I reckon it is the prevention of the broodnest becoming pollen bound that makes the difference in swarming activities. Brother Adam (Karl Kehrle) - that is what I read and hear - threw away all the pollen combs in Spring and acutally this is done when using method A described above. All pollen combs are removed in Spring when the bees forage for their first pollen. And the broodnest is restricted, to prevent too much pollen intake by the colony.

    In studies it has been shown, that bees do hoard nectar when empty comb is present, the more empty comb, the more they forage for nectar. But in early Spring there is more pollen than nectar and I reckon the bees tend to hoard pollen instead of nectar when emtpy comb is present.

    By giving them a shallow of empty comb below, you actually trigger pollen hoarding - and prevent the broodnest from becoming pollen bound the very same time. This might have a much more effect on swarming tendencies than the checkerboarding itself.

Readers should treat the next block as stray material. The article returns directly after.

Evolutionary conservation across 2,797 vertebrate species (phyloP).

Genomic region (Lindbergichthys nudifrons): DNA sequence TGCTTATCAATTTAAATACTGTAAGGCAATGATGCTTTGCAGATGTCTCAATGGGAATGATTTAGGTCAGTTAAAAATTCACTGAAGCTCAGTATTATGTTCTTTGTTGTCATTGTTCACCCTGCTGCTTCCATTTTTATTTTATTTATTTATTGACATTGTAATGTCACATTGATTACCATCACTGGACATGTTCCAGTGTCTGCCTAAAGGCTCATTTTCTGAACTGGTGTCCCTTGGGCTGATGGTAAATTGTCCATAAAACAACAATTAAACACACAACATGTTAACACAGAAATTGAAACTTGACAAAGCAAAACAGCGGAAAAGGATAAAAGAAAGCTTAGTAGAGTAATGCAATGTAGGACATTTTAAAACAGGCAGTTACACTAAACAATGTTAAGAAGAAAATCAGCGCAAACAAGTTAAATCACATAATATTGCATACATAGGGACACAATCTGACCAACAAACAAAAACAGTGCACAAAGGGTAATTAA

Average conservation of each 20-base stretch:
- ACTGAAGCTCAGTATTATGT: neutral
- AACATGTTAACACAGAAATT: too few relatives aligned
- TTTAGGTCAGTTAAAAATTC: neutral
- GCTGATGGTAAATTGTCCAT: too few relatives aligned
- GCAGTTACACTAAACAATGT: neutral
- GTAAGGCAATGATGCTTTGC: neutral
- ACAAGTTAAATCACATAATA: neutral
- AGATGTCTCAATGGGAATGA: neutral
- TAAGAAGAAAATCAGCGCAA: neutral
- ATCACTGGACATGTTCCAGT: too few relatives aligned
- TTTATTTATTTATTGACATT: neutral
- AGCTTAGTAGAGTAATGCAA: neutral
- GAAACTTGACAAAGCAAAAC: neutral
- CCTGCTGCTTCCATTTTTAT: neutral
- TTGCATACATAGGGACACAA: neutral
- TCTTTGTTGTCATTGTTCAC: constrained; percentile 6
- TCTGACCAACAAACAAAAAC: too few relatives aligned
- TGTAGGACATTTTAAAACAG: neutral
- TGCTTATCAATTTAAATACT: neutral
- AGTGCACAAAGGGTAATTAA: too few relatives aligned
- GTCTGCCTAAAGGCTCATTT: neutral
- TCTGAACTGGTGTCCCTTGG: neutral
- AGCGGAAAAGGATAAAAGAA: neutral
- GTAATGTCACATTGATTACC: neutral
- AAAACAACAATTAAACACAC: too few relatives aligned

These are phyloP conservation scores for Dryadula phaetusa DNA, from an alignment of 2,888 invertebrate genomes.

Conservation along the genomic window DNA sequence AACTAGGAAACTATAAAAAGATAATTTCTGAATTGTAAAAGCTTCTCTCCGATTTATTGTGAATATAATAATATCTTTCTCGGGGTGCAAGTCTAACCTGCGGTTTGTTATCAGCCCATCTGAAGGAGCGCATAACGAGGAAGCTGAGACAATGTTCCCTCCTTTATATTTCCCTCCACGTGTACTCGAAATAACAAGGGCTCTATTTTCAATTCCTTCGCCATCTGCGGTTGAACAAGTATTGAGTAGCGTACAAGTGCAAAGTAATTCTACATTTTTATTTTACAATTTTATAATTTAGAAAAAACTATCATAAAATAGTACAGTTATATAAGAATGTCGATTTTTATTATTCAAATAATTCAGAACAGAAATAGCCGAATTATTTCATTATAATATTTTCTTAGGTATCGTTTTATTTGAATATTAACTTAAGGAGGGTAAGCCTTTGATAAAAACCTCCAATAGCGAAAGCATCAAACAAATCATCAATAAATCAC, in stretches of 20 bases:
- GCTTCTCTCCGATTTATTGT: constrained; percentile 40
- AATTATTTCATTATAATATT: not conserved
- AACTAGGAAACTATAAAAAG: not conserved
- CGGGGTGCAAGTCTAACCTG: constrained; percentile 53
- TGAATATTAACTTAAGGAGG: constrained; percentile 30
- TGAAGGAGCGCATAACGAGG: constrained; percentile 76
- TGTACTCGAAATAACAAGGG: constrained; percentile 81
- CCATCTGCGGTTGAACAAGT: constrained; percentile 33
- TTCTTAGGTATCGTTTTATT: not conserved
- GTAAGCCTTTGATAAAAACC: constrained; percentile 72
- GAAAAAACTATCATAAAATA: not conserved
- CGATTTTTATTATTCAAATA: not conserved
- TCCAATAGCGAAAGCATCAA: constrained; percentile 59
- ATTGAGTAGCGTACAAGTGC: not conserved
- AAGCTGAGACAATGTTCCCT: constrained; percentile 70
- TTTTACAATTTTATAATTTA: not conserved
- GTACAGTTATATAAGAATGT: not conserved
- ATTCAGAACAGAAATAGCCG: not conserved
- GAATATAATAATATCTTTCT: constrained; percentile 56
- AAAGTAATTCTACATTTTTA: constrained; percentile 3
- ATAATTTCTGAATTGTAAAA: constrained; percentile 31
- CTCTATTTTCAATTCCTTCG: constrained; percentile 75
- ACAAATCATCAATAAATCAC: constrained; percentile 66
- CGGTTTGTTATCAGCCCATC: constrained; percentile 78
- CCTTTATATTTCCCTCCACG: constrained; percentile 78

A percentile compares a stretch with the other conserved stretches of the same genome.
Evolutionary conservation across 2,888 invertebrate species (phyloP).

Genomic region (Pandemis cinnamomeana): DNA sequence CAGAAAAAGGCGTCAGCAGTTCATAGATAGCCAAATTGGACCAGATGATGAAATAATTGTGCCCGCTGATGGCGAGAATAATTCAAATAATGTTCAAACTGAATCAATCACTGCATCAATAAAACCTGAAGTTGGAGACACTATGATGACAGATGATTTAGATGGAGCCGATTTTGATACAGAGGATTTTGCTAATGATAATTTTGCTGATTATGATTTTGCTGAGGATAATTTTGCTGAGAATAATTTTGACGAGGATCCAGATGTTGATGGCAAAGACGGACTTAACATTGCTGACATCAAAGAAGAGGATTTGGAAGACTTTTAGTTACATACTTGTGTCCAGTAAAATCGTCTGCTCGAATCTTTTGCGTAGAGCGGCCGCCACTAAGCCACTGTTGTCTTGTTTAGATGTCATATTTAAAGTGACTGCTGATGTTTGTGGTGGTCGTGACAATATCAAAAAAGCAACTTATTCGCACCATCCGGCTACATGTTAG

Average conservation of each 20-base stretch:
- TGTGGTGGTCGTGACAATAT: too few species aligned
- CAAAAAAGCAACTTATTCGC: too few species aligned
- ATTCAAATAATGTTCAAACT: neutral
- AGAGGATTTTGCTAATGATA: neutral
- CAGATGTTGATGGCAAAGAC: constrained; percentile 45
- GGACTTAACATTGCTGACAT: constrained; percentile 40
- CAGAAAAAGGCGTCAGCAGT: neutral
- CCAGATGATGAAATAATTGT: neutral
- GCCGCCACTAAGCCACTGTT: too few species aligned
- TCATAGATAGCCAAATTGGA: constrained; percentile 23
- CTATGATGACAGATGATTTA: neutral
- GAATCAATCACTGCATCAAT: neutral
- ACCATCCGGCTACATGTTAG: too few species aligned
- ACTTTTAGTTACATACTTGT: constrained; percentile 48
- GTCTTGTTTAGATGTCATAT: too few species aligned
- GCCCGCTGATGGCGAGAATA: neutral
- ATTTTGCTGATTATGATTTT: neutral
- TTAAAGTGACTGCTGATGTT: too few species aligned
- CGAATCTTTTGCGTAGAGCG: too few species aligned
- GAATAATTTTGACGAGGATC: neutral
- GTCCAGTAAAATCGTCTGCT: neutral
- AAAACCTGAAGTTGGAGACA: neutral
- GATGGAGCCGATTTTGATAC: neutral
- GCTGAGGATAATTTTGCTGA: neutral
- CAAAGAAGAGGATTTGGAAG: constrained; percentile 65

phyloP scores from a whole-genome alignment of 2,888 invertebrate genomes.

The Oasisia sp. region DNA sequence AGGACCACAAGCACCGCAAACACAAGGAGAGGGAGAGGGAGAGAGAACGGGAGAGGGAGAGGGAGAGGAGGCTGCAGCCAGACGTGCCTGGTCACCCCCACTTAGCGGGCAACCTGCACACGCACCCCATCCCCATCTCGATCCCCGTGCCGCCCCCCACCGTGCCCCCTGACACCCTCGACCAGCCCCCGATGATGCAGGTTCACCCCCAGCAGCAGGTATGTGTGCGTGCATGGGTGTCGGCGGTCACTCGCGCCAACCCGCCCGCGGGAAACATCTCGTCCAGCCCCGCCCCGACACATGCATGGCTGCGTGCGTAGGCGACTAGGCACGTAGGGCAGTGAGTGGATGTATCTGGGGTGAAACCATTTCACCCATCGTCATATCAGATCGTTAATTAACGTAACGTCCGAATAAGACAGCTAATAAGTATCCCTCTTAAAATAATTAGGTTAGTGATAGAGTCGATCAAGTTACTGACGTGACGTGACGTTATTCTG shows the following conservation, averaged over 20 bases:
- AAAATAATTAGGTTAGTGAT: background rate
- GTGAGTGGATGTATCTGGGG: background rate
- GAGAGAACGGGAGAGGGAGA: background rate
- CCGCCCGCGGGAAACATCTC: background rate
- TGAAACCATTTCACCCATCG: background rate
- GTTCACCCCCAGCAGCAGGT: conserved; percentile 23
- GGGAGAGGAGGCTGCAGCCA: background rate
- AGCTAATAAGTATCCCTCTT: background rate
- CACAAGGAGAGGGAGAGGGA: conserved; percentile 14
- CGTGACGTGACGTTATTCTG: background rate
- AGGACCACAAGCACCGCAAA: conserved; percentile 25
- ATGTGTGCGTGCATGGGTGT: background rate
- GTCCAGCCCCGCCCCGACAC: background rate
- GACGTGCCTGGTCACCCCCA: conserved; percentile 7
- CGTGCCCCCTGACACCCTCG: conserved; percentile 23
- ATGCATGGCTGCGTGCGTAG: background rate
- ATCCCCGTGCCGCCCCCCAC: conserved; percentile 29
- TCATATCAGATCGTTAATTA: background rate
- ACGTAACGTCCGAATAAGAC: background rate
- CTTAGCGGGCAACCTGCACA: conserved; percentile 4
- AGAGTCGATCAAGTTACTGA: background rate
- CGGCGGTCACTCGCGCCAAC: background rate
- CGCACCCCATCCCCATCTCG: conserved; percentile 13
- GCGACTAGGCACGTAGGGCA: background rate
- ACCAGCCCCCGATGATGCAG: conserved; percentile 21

By restricting the broodnest as in method A, the early pollen hoarding is prevented and fresh pollen is used up much quicker, turning pollen into bees. You do the same thing but with less material/supers/combs.

    Maybe nectar management turns out to be pollen management.

    Bernhard

  9. #109
    Join Date
    Aug 2008
    Location
    Elkton, Giles, Tennessee, USA
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    Default Re: "lier or a fool"

    Bernhard,
    Have considered changing the name to Stores Management. But the effects of CBing were demonstrated well before incorpoation of the pollen box.

    Have a full day scheduled. Need some rest. Will get back on this ASAP.
    Walt

  10. #110

    Default Re: "lier or a fool"

    Of course checkerboarding does the same thing - empty drawn comb, triggering hoarding behaviour and storing of pollen. Since the queen can sidestep up and down in an artificially stretched broodnest, the effect of becoming pollen bound is prevented. (Nectar binding can be prevented by simple supering.) I reckon this is the same mechanism as in Tim's method. Lot's of comb, lots of escape possibilities for the queen.

    By method A you restrict the broodnest, which restricts excessive pollen foraging in early Spring. With a super and a queen excluder you prevent the broodnest from becoming honeybound, and because the size of the broodnest is restricted with a follower board, the bees readily populate the supers, so the excluder is not much of a barrier. (Some Carnolians still tend to flood the broodnest with nectar, though.)

    Just presumptions. One needs to look more deeply into the matter.